Why Aren’t You Selling More?
Before you go any further into this column, grab a pen and pad of paper and answer this question: Why aren’t you selling more? Make a full list of as many things as you can. When you’re done, proceed …
Salespeople who answer this question fall into two categories, Me and You. The “Me” crowd is by far the minority. From them you would hear: “I’m not as diligent as I should be” or “I’m having a hard time getting anyone on the phone” or “I lack the skills necessary.” The vast majority take a different tact. They blame everyone else, especially their employer:
- “My company has no marketing materials; no leave-behind’s.”
- “I am stuck doing all my paperwork myself.”
- “Our prices are way too high. I could sell more if we charged less.”
- “Sales management is nonexistent around here.”
- “Production screws up my orders.”
- “My compensation package is not what you would call motivating.”
Interestingly, but perhaps not surprisingly, it’s the newer salespeople who view their sales challenges as due to their own shortcomings, not their company’s. They take responsibility instead of transferring it. They are not victims. It’s the veteran/legacy reps who point the fingers outward. Any lack of sales is never their fault. Perhaps with some truth serum (or tequila, your choice), honest answers might prevail:
- “We don’t have marketing materials but that shouldn’t stop me. I could take a printed piece that I’ve sold and make a story out of it, creating either a video or a mail piece that demonstrates the value I brought to someone else.”
- “Paperwork, while a pain, is part of the job. People with good time management skills find time to sell first and file later. It also helps that I get my specs correct the first time so that, when I pass things off to someone else, they don’t need to come back to me to ask questions. Paperwork is not going away, so the best thing I can do is to write bigger orders and make the paperwork less of an issue.”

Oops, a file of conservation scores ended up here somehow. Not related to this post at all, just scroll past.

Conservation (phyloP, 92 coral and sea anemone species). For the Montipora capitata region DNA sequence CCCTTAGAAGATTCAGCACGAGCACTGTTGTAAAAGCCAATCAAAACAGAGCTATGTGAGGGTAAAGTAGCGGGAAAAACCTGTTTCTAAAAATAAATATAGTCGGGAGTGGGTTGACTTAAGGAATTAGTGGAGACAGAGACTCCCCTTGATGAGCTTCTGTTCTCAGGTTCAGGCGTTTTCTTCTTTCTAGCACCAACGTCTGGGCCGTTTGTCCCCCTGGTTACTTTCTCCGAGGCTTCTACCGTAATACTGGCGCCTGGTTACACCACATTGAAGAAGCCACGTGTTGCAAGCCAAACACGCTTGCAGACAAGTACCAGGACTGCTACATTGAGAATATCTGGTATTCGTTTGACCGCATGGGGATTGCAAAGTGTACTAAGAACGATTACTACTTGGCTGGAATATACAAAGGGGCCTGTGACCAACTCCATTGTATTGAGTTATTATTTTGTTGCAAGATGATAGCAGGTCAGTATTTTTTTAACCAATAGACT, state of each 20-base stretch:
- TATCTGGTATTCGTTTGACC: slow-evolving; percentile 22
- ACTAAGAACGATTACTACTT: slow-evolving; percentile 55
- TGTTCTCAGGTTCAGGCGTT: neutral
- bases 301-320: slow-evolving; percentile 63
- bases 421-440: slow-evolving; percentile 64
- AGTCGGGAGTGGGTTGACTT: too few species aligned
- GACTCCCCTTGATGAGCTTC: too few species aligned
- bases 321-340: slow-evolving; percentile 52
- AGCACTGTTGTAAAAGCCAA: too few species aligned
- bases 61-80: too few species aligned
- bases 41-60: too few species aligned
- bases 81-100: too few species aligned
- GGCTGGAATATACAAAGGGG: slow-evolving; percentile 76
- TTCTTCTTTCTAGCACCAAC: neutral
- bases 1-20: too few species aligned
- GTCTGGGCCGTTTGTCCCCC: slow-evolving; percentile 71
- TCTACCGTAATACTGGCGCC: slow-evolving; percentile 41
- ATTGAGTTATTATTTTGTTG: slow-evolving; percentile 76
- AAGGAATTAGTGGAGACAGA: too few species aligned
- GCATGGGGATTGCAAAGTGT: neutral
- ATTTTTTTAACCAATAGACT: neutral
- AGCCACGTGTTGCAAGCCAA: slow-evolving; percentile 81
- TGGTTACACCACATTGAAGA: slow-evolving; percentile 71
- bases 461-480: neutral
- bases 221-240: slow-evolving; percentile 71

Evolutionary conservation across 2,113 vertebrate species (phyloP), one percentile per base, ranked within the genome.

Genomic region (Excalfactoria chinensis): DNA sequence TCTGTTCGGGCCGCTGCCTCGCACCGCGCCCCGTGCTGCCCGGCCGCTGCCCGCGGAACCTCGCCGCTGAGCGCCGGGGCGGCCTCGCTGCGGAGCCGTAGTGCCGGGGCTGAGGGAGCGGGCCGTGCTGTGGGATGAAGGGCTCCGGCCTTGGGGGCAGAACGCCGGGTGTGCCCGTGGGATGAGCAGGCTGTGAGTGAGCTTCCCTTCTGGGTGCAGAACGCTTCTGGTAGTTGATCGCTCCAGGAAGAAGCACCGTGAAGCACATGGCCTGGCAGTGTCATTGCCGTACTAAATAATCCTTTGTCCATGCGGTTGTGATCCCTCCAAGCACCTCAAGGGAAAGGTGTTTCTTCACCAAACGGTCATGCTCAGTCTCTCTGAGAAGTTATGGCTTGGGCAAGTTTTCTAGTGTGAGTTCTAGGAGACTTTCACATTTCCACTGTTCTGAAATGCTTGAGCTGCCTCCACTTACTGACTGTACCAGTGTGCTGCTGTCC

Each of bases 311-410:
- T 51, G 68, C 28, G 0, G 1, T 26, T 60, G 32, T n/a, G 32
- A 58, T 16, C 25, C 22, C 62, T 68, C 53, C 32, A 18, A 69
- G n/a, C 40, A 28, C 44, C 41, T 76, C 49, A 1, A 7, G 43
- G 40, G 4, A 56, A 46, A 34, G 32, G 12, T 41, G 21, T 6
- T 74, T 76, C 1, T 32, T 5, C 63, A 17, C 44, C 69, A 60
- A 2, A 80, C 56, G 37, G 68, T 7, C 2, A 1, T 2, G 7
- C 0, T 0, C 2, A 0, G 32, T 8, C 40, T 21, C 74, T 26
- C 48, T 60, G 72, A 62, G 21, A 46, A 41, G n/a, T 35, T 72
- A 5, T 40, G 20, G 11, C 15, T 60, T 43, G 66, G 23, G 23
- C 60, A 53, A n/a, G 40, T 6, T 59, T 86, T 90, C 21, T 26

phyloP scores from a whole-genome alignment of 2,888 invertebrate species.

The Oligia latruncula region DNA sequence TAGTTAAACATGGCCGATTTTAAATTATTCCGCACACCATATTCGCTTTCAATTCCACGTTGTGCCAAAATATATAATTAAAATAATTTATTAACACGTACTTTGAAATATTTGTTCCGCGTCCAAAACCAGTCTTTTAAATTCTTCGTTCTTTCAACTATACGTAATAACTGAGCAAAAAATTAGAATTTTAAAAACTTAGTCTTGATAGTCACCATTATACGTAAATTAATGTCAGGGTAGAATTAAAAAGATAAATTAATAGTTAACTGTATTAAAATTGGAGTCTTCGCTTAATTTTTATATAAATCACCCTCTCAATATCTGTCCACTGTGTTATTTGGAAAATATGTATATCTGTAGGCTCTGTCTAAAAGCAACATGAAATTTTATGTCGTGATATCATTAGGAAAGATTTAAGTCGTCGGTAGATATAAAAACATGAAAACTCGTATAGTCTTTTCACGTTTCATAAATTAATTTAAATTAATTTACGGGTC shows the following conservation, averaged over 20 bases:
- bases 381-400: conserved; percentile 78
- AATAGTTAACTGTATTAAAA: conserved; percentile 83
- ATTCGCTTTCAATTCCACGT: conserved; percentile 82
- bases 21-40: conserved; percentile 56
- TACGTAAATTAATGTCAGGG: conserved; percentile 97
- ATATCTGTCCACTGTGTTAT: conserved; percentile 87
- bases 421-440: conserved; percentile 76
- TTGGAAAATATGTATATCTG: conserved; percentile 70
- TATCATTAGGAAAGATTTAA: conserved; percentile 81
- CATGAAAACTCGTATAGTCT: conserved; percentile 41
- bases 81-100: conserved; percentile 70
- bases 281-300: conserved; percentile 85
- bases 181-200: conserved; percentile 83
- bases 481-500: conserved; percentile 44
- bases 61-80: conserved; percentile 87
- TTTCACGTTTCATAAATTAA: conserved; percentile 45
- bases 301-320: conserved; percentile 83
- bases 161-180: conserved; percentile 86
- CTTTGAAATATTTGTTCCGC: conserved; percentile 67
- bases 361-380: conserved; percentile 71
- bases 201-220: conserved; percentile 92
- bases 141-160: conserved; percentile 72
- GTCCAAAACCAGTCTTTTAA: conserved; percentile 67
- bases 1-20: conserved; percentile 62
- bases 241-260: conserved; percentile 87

- “If I do my job and I solve problems, price is no longer a sales challenge. My clients will buy from me because I’ve come up with the best solution. This creates loyalty and helps build my brand to be one of ideas and resources, not cheap printing. My company doesn’t need a salesperson who complains about price. We are a .com, not a .org and as such rely upon the sales force to learn what the client is trying to do and help by coming up with the best printing solution. To complain about high prices is like saying, ‘Why do they even need salespeople?’”
- “Managing reps is a lot like parenting children in that they don’t come with instruction manuals. Most managers will provide the help needed if they know exactly what kind of help that is. As such, it’s incumbent upon me to tell my manager exactly what I need and, almost as important, how to deliver the information.”
- “Production issues come in batches. I’m sure if truth be told, a significant portion of those issues are due to an error made by … sales. But even when they do occur, there is still a tremendous opportunity to prove to the client that I work for a quality company by handling those issues swiftly. My goal is to come out better in the eyes of the customer because of the issue than if there had never been a problem at all.”